Nigeria needs to invest more in advanced ICT to national peace and secure her ungoverned spaces from terrorists and other criminal elements, the Minister of Defence, Maj-Gen. Bashir Magashi (rtd) has said this week in Abuja at the 12th National Security Seminar with the theme ‘Application of Technology as Force Multiplier in Enhancing Peace and Security in Nigeria.’

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“Our security forces have performed well in international operations and at home, they can do even better by improving their level of performance with the use of technology, especially since criminals and terrorists are applying technology in their nefarious activities,” the minister said at the event organised by the Alumni Association of the National Defence College (AANDEC).

He said stakeholders across sectors across sectors need to collaborate in terms of policy implementation even as government becomes more proactive in deploying technology to monitor forests and other ungoverned spaces that are now havens to criminals.

While commending the Defence Industries Corporation of Nigeria (DICON for remarkable efforts in the manufacturing of drones, light weapons, and Mine-Resistant Ambush Protected (MRAP) vehicles, he said there was still plenty room to accelerate implementation of appropriate governmental policies for technological development particularly in the security sector.


Warfare and even civil policing have been redefined by technology and to successfully tame criminal non-state actors, countries must invest heavily on technology research and manufacturing, Magashi told his audience.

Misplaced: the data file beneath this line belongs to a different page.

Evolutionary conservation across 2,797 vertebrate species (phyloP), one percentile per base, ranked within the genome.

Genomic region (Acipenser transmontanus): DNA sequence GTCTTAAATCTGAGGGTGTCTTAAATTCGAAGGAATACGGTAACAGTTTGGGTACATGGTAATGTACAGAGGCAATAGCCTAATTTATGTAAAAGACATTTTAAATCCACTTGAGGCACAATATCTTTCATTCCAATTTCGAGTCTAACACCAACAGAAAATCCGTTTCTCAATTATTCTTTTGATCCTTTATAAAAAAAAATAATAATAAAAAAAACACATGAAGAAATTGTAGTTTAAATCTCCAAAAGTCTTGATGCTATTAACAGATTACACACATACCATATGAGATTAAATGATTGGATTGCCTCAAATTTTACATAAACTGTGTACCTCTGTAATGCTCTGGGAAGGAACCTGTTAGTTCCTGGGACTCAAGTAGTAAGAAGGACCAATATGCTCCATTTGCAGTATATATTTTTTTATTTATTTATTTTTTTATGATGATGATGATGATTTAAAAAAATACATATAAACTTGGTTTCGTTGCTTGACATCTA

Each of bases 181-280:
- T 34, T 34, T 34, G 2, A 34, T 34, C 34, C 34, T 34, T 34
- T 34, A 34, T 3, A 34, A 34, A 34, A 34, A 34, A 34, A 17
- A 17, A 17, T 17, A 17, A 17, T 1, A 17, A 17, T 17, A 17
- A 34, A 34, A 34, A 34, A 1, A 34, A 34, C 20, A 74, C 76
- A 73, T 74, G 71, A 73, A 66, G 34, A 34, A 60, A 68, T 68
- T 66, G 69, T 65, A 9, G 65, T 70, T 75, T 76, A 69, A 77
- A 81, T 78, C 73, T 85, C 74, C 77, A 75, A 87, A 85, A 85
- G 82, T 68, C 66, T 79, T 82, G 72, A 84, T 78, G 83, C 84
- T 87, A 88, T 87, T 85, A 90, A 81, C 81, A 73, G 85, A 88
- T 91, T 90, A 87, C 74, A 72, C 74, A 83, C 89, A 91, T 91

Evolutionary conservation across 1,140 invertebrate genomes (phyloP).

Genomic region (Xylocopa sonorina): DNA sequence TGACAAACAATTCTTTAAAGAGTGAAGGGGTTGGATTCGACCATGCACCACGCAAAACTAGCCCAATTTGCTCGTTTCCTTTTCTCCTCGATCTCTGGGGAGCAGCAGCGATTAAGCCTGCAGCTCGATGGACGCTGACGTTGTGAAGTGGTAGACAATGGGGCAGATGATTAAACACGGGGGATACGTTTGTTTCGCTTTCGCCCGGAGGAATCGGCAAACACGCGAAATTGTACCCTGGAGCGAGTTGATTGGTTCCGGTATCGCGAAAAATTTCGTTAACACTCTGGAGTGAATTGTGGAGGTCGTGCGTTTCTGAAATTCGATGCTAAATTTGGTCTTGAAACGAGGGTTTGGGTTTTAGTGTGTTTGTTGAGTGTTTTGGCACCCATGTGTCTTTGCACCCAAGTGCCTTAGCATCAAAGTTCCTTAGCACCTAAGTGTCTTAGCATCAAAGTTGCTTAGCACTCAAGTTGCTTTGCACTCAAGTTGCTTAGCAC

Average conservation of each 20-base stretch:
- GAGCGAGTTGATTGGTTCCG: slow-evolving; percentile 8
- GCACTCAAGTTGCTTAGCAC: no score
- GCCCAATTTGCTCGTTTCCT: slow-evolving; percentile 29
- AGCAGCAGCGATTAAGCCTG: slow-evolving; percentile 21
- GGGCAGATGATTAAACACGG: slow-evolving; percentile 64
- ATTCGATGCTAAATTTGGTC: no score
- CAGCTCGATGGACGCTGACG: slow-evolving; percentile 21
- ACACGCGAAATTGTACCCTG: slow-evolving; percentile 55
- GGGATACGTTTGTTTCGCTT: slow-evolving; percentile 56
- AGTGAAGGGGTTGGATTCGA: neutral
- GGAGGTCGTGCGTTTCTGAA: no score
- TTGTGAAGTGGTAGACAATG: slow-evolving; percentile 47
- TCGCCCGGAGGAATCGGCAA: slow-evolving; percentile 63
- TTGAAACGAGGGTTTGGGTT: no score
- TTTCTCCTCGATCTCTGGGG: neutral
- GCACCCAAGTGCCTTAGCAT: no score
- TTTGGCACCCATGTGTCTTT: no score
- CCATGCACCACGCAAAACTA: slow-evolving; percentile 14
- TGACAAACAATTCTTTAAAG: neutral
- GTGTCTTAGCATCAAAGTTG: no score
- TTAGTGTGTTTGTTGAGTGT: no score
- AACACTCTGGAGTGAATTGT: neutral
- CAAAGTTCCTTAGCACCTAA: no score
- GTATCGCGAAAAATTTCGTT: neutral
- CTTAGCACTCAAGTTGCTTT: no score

Adding: “In this regard, the Defence Research Development Bureau (DRDB), the Defence Space Administration and other technology-driven agencies’ efforts to improve security operations are commendable steps in the right direction.

“Improved situational awareness is often made possible by technology. It is time to demystify the forests being a haven for criminals. It is time to dominate cyberspace and deny the cyber criminals of its illegal use without detection and arrests.”


According to the National Security Adviser (NSA), Maj.-Gen. Babagana Monguno (rtd), who also spoke at the event, Nigeria faces asymmetric threats which require reliance on advanced technologies that include digital surveillance and precision targeting weapons.

The NSA, who was represented by Maj.-Gen. Emmanuel Ndagi, said the need to leverage technology has become extremely critical to curtail any threat to national peace.

The commandant, National Defence College (NDC), Rear Admiral Murtala Bashir, agreed with Ndagi, adding that there urgent need to increase efforts to take out  violent non-state actors who have now become recurring threats to Nigeria’s continuous existence.

For the CEO of Proforce, Mr Ade Ogundeyin, government must encourage collaboration with private sector stakeholders to have a multi-sectoral approach to addressing Nigeria’s security needs whether in terms of research, intelligence sharing or actual manufacturing of security products.

This will also enhance high local capacity in defence production. Ogundeyin, stated in his presentation titled, ‘The Role of the Private Sector in Defence Technology and Innovation Financing in Nigeria.’


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